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'The haulage industry may grind to a halt' when Brexit hits due to driver shortages

PUBLISHED: 16:11 14 February 2019 | UPDATED: 16:22 14 February 2019

The new team at Drivers Direct, Bury Saint Edmunds office

The new team at Drivers Direct, Bury Saint Edmunds office

Archant

The director of a new employment agency for drivers in Suffolk says that with Brexit around the corner, the shortage of drivers in the UK is getting to "crisis point".

Drivers Direct new office - Bury Saint Edmunds. Picture: Drivers DirectDrivers Direct new office - Bury Saint Edmunds. Picture: Drivers Direct

Drivers Direct, one of the UK’s leading providers of temporary and permanent drivers to commercial organisations, has just opened a new franchise in Bury St Edmunds.

MORE: The opportunities for Suffolk as a major distribution hub in the age of online shopping

Its director, John Major, claims that the demand for drivers has never been greater.

“We are addressing a big demand for drivers, there’s a real shortage in the UK at the moment,” he said. “There has been for some years but it’s getting to a crisis point. I don’t know what they are going to do when Brexit hits and the foreign drivers go home.

“The haulage industry may grind to a halt!”

Mr Major claims that not enough new drivers are being trained up at the moment, because it costs too much money. “But we need to inject money into this, because almost everything in this country moves by road,” he added.

Drivers Direct’s new office on Angel Hill is the latest addition to the company’s network of 22 branches across the country and its third franchise in Bury, serving blue chip clients across East Anglia.

The demand for lorry drivers in Suffolk is made all the more pressing by plans for more than six million square feet of warehousing on ten sites in Suffolk and Norfolk within 40 miles of Felixstowe - much of it along the A14 corridor, which has caused the section of road to be termed ‘the logistics highway’.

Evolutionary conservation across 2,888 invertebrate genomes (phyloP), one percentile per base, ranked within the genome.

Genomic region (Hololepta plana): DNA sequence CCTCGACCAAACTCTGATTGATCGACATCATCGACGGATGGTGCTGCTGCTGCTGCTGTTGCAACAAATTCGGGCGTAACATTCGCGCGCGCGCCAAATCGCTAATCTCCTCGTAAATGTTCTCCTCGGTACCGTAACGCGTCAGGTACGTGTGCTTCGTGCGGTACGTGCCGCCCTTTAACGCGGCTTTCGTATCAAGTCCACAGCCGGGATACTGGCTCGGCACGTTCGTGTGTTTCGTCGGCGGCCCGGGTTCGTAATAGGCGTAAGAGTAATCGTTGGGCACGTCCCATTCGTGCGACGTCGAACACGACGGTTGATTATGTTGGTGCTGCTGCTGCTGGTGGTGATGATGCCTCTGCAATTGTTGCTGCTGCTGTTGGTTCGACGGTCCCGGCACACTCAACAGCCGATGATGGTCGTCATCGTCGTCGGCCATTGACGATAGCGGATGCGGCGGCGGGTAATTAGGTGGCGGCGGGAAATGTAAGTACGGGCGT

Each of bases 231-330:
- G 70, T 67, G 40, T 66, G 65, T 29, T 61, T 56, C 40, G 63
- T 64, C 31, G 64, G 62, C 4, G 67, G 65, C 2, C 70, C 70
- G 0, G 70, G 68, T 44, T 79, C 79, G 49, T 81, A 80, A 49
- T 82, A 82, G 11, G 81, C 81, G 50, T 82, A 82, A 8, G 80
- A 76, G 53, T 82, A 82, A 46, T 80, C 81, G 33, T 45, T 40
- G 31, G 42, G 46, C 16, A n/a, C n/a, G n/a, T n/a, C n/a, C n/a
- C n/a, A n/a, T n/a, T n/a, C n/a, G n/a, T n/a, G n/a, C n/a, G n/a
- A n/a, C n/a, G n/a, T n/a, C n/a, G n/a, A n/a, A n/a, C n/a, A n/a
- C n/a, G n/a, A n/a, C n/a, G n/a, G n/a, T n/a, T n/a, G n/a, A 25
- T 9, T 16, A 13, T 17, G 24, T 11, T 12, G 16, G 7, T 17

It means that in the future, much of what we buy in Suffolk online from overseas can go straight from Felixstowe Port to a nearby warehouse, and then straight on to our homes.

Around 350,000 sq ft has already been completed.

One thing that might put people off the idea of becoming lorry drivers is the prospect of working unsociable hours, but Mr Major claims that actually, some of his HGV drivers prefer to work nights.

“The roads are quieter then, it’s easier,” he said. “They can work on their own without a boss peering over their shoulder, and the money is better for night work.

“We get lots of drivers aged 45 plus who have been made redundant and start driving as their next career. Its a tough industry, but if you do it right, you can be very successful.”

Mr Major claims that more drivers these days prefer to work for an agency as opposed to being contracted to a company, because of the independence it gives them.

“Then they can work when they want to and it’s not doing the same thing day in, day out. We supply to both haulage and distribution firms, and every day is different. Our drivers like the variety.”

Mr Major and his wife Bev Major, the franchise’s finance director, ran an employment agency in Bury Saint Edmunds 25 years ago, then moved to Northampton where they still run a Drivers Direct franchise. The couple has recently moved back to Bury to be closer to Bev’s family.

Established in 2002, Drivers Direct covers all driver classes, from chauffeurs and fork lift driver’s right through to LGV Class 1 and 2 drivers, and supplies more than 1,100 drivers a week to clients from across the public and private sectors.

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